The Testimony of a Gamer
I play Dungeons and Dragons.
I know, right? “Satan’s Game” is what some call it. They say it teaches you how to summon evil. But if I were to show to you my player’s manual, you wouldn’t find diagrams of rune circles that summon the denizens of hell. You’d find rules. Pages and pages of rules: how to ride horses, carrying limits, crafting armor, damage from falling. It’s actually a really tedious game.
You see while Dungeons and Dragons (or D&D) does have demons (defined as destructive and horribly evil creatures from another dimension) and gods (defined as powerful and horribly petty creatures from other dimensions) it is mostly… just a game. In fact, you can even ignore the designers’ cosmology and polytheistic pantheons entirely and the game continues to function perfectly. It’s not necessarily the content or context of the game that traps you. It’s the design of the game. The true devil is in those details.
You see, games—whether you’re talking about D&D, Pokémon, or FarmVille—are designed to be compelling. They are designed to capture your attention and to keep your interest. Game designers want you to keep playing, to spend just a little more time with their product. This isn’t addiction, mind you. Addiction by definition requires altering your brain chemistry, and that simply doesn’t occur when you play video games. The game suggests or convinces you that playing a little longer or trying just one more time is probably a good idea. And then the game rewards you for it. Everything from level-ups to item drops to the flashy graphics when you do something right are designed to reward your persistence. And that’s where the trouble starts.
See, real life is hardly ever so generous as to always reward your effort in so concrete a manner. That’s when the compulsion takes over. The games become more satisfying than life because you’re constantly being rewarded for your hard work. And then you become absorbed in the game just like I did.
Some years back, I was trapped in game compulsion. At the time, I’d started a family. I was working almost full-time hours at a photography studio. And I was attending full-time college courses for a Computer Science degree. I was spread pretty thin and always felt like I was falling behind. I was studying a major I didn’t truly love. My job was selling a luxury product, so the recession managed to bring business almost to a halt. At least my wife and son still liked me.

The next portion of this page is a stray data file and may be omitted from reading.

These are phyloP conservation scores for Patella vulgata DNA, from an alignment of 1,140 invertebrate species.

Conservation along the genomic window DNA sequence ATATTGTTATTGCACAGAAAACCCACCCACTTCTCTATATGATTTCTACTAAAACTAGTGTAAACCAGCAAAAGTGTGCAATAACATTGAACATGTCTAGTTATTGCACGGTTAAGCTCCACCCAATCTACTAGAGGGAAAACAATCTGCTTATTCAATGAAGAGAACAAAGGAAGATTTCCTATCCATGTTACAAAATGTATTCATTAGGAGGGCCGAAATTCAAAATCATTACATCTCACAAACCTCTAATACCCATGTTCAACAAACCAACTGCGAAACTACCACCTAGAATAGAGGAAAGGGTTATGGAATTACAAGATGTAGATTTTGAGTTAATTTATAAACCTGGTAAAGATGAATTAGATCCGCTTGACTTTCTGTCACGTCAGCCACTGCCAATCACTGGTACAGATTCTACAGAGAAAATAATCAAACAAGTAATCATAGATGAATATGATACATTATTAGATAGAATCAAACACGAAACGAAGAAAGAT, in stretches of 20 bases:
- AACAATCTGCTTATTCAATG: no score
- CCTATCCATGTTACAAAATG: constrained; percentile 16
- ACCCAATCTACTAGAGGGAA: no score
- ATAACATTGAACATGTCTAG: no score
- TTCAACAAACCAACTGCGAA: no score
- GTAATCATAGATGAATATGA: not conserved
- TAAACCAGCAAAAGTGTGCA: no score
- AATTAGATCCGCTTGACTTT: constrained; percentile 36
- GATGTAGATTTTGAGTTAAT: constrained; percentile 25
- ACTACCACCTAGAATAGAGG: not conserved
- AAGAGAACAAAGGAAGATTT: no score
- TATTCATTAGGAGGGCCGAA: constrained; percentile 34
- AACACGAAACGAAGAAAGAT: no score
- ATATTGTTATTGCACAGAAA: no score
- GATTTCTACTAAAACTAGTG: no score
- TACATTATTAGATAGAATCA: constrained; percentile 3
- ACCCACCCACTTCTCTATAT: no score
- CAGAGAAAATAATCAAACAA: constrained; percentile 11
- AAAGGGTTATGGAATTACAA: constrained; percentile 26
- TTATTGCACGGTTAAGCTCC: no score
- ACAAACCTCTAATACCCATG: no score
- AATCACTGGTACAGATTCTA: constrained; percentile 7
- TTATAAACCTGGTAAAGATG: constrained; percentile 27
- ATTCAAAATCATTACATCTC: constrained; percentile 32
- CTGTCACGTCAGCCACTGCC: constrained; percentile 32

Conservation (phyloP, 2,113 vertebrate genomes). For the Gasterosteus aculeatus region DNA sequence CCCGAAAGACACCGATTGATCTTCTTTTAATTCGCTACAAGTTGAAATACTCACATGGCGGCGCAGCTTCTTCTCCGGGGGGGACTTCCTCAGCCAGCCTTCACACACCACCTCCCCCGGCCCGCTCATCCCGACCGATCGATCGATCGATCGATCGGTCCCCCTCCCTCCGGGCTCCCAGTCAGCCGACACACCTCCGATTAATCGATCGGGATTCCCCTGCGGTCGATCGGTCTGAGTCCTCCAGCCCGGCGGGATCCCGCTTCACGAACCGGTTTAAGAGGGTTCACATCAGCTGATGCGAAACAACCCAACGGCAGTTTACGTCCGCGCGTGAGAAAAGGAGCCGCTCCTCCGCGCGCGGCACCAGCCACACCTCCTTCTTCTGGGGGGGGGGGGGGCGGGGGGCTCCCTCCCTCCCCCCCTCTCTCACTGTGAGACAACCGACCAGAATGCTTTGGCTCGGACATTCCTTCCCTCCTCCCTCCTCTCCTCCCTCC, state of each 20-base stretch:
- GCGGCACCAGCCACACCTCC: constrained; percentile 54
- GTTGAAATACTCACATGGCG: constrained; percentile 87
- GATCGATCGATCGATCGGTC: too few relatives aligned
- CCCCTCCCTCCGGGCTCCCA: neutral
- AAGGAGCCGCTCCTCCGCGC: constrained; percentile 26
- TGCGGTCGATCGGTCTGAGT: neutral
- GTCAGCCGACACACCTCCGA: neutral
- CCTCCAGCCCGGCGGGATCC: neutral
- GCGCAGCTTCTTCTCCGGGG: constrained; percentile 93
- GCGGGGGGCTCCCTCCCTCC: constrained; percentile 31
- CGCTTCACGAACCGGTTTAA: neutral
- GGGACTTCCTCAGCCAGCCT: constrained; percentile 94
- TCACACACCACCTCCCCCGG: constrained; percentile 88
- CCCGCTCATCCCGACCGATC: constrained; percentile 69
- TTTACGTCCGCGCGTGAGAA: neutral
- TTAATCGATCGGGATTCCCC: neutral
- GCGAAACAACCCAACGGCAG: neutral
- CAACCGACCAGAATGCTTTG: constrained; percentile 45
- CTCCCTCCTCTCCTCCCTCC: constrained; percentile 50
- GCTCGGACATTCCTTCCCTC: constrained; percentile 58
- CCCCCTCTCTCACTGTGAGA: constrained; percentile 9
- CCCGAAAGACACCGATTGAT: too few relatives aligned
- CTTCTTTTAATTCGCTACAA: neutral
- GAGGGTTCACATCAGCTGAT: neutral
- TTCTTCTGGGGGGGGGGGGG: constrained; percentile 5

And it was at about this time that I got into D&D. The game let me escape what I refused to cope with in real life. Of course, I never meant for that but I let it happen. That’s the important factor to remember about compulsion: you choose to keep going. Soon enough I wasn’t just worried about my weekly game night. Through the week, I’d plan for the next game, memorize rules sets, and come up with new characters to play later. It took over all my free time and then some. I’d even find myself drafting character builds in class. I let D&D get in between my school and me. It got in between my wife and me. And most importantly, it got in between Jesus and me.
Now remember, this is just a game. I didn’t become an evil person. I didn’t try to conjure any demons, elementals, or inevitable. I didn’t start reacting to the real world life my in-game character would. I just lost focus. I was so buried in the game, I stopped studying the Bible. I traded a confident grasp of the Word for nigh upon encyclopedic understanding of a game. I lost the ability to witness because I couldn’t recall all the proper verses and arguments. But I could build almost any character concept you wanted. I had swapped real gifts of the Spirit for mastery of an overly complex board game.
How low had I sunk?
That’s where games claim you in the end: your time, your focus, your mind. I’m not here to tell you to not play games. I’m not here to defend or vilify gaming. It’s not gaming I’m worried about. This testimony is written to warn you.
Don’t ever think the game is perfectly harmless.
Since I’ve put gaming on the back burner, I’m gaining back my knowledge of the Bible, and in some cases I understand it even better. Jesus welcomed me back, like the lost sheep in Luke 15. And I still do play games. If you love games, who is anyone to tell you shouldn’t play. Read this:
Whatsoever thy hand findeth to do, do it with thy might; for there is no work, nor device, nor knowledge, nor wisdom, in the grave, whither thou goest (Ecclesiastes 9:10, emphasis added).
If you find something you enjoy, do it. It’s right there in the Bible. But realize there’s a catch here. If you’re reading the Bible—or even just this magazine—you must have some interest in God, in Jesus. And so do that with your might. Pursue Him with all your strength, all your mind, all your heart, all your soul. Just don’t get lost on the way.